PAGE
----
* Cutting costs will reduce product quality and value, which will further reduce circulation, which will further reduce ad revenue. A vicious, unstoppable cycle.

* Low-cost competitors and abundance will continue to reduce the price of advertising.

* Local retail will continue to consolidate, further reducing ad revenue. Blame Amazon.

* Classified categories—real estate, auto, jobs, merchandise—will continue to become more self-sufficient. They will need market mediators less and less.

* There’s a cliff coming: the end of a critical-mass of circulation needed to maintain inserts. That will have a big impact on newspapers’ P&Ls and will take away a primary justification for still printing and distributing paper.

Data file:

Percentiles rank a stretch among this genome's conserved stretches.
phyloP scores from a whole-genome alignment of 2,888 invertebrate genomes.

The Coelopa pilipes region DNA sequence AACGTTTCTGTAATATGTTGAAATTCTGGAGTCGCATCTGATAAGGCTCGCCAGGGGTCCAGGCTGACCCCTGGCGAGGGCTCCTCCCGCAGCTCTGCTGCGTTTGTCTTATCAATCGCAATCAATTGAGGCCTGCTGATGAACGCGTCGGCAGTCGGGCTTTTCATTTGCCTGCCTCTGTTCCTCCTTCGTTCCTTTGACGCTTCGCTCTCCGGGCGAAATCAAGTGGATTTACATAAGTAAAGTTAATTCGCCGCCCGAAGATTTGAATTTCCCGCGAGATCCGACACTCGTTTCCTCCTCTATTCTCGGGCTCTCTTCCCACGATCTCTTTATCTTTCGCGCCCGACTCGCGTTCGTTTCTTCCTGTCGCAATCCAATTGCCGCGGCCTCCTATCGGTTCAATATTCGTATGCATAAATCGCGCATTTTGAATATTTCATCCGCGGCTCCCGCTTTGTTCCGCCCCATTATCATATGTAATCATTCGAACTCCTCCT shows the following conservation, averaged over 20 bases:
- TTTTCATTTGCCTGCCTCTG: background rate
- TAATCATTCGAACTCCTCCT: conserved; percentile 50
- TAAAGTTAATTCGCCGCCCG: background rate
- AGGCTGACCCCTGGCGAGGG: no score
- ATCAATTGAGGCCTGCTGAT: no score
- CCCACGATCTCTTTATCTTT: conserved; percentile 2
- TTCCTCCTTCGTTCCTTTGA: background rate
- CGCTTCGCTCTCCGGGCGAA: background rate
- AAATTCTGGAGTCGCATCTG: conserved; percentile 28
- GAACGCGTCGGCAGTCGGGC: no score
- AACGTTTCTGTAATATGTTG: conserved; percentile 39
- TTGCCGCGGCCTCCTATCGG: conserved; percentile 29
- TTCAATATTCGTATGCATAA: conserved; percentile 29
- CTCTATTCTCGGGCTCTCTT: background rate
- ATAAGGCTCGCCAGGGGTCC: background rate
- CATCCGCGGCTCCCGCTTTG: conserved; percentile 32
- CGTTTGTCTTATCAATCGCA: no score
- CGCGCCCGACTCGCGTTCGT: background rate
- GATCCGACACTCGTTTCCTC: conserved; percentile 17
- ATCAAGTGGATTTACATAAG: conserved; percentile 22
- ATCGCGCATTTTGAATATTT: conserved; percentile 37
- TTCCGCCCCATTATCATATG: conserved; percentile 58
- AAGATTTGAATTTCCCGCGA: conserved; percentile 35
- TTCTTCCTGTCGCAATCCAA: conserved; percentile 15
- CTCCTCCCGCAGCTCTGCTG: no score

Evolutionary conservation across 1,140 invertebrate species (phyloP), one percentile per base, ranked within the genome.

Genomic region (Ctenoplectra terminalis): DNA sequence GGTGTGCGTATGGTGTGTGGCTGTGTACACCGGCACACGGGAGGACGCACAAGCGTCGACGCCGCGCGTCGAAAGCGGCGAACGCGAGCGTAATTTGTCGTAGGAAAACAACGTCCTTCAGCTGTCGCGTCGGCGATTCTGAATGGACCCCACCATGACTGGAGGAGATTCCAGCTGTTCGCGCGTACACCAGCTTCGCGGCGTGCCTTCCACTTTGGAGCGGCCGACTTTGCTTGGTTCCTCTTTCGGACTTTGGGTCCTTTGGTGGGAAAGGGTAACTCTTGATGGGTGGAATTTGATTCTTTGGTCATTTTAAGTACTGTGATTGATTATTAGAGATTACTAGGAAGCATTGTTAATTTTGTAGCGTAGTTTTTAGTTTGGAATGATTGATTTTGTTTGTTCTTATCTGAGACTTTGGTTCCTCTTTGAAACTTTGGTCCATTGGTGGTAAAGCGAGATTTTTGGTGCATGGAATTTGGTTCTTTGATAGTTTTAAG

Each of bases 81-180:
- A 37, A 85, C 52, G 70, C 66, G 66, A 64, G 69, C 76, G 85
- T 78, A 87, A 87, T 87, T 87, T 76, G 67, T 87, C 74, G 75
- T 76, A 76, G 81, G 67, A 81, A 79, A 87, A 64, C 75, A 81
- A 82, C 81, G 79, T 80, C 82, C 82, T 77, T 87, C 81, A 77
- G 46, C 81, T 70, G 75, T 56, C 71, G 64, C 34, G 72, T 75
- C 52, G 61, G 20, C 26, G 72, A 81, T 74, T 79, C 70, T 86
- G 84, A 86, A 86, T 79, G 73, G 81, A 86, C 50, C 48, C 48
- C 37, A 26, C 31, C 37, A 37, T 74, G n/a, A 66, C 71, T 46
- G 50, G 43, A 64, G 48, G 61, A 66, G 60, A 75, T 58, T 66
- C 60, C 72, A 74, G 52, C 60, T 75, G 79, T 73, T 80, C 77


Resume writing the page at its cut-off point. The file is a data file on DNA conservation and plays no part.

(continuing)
* Some readers are not worth saving. One newspaper killed its stock tables, saved $1 million, and lost 12 subs. That means it had been paying $83k/year to maintain those readers. In creating business plans, the net future value of readers should be calculated and maximized.

* Once fixed costs are sliced to the bone, they will rise again. Cutting alone does not a business strategy make.

* “The newspaper model is broken and can’t be fixed.” Says John Paton.

DIGITAL RULES

* Scaling local sales is the key challenge. Google will pick low-hanging fruit from the 6 million businesses that have claimed their Places pages. Facebook’s fruit will be businesses that use its free Deals. Each will use distant sales. Groupon and Patch will attack the challenge with the brute force of local sales staff.